Lymphoma treatment breakthrough

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researcher male_oncology news australia_800x500An new treatment for relapsed or refractory systemic anaplastic large cell lymphoma (sALCL) has been listed in Australia, the first to be approved in 30 years.

A novel antibody-drug-conjugate therapy – brentuximab vedotin – which has been shown to treat CD30-positive lymphoma effectively, has been reimbursed for the treatment of sALCL, following listing on the Pharmaceutical Benefits Scheme.

The listing follows TGA approval of the therapy in December 2013, which is based on data from a phase II trial, in which 86% of patients achieved an objective response following treatment and tumour reductions were achieved in 97 percent of patients. Additionally, the estimated 36 month overall survival was 63% (median follow-up from the first dose was 33.4 months).

Commenting on this development, Clinical Professor of Haematology Professor Mark Hertzberg, said the therapy “offers substantial hope of increased lifespan and quality of life for a group of patients for whom conventional chemotherapy has failed to deliver any long term survival”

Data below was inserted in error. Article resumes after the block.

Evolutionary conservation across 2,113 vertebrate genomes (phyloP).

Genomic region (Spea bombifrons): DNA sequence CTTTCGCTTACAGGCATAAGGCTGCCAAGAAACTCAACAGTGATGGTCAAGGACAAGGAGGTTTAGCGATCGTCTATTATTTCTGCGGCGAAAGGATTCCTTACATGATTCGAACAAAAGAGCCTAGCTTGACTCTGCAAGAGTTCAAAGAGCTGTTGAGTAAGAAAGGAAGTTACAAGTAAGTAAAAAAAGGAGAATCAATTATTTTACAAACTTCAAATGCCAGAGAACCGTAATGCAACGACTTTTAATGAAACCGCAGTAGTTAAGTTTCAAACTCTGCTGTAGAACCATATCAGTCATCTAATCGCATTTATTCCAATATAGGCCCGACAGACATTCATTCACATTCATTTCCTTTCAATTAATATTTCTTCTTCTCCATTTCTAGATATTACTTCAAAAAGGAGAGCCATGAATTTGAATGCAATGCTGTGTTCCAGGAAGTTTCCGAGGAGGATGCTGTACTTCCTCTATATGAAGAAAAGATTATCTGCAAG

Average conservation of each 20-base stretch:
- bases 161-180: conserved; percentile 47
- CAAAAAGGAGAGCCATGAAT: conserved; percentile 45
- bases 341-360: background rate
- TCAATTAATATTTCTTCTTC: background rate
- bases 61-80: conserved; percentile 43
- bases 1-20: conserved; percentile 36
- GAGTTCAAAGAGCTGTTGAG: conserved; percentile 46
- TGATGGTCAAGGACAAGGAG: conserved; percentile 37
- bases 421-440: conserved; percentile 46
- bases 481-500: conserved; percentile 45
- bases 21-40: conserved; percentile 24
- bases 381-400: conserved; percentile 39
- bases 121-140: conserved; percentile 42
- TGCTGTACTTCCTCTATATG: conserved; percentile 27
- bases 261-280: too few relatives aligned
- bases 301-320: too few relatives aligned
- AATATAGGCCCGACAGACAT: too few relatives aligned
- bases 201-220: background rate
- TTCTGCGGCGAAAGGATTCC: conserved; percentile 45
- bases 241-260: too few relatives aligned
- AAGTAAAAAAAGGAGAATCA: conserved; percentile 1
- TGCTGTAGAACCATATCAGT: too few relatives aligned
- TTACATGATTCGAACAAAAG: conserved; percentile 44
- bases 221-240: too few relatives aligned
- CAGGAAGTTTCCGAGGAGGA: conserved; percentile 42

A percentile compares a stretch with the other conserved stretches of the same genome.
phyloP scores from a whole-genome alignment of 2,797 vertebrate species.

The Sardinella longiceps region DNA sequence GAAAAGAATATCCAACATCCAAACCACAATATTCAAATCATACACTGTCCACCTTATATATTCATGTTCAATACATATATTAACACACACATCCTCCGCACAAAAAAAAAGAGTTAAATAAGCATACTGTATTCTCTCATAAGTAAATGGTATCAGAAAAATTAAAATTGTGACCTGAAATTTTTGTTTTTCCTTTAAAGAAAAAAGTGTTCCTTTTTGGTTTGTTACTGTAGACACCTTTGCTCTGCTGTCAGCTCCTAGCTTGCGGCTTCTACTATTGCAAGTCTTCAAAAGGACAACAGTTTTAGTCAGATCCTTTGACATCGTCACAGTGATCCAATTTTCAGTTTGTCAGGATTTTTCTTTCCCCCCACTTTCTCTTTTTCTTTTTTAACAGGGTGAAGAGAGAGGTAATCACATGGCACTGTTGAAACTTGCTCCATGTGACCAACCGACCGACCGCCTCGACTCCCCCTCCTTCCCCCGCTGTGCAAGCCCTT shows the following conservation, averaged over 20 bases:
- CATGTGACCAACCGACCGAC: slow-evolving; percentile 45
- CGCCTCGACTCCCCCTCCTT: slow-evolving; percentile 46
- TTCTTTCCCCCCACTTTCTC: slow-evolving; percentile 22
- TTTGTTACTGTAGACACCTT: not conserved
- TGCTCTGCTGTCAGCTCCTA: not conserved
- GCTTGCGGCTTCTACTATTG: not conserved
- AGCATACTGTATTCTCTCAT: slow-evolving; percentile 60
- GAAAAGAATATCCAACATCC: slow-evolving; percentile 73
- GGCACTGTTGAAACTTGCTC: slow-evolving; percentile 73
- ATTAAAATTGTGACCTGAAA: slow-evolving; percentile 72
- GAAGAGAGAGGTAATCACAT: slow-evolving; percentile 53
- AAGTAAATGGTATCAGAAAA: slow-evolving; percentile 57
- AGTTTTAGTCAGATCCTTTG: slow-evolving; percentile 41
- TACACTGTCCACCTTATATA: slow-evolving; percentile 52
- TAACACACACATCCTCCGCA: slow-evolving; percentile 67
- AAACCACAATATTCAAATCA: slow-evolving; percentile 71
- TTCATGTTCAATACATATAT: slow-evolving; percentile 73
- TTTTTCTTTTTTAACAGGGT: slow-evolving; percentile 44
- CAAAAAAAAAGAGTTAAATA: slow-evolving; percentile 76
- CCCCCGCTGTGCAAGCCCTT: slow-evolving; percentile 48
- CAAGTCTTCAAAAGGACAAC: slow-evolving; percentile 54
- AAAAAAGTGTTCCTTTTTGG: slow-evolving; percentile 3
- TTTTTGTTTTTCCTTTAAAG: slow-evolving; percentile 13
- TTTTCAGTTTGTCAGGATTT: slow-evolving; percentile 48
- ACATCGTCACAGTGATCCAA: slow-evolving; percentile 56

Brentuximab vedotin belongs to the class of targeted drugs known as antibody–drug conjugates (ADCs) and works by targeting a protein known as CD30, which is present on sALCL cells, as well as on cells from other cancers, including classical Hodgkin lymphoma. After brentuximab vedotin enters CD30-positive cells, it releases the chemotherapy drug, monomethyl auristatin E (MMAE), which kills the cell.

Despite the patient population being small, Professor Hertzberg welcomed the new treatment as it “represents a major advance and meets a significant unmet medical need”.

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The ONA Editor curates oncology news, views and reviews from Australia and around the world for our readers. In aggregated content, original sources will be acknowledged in the article footer.

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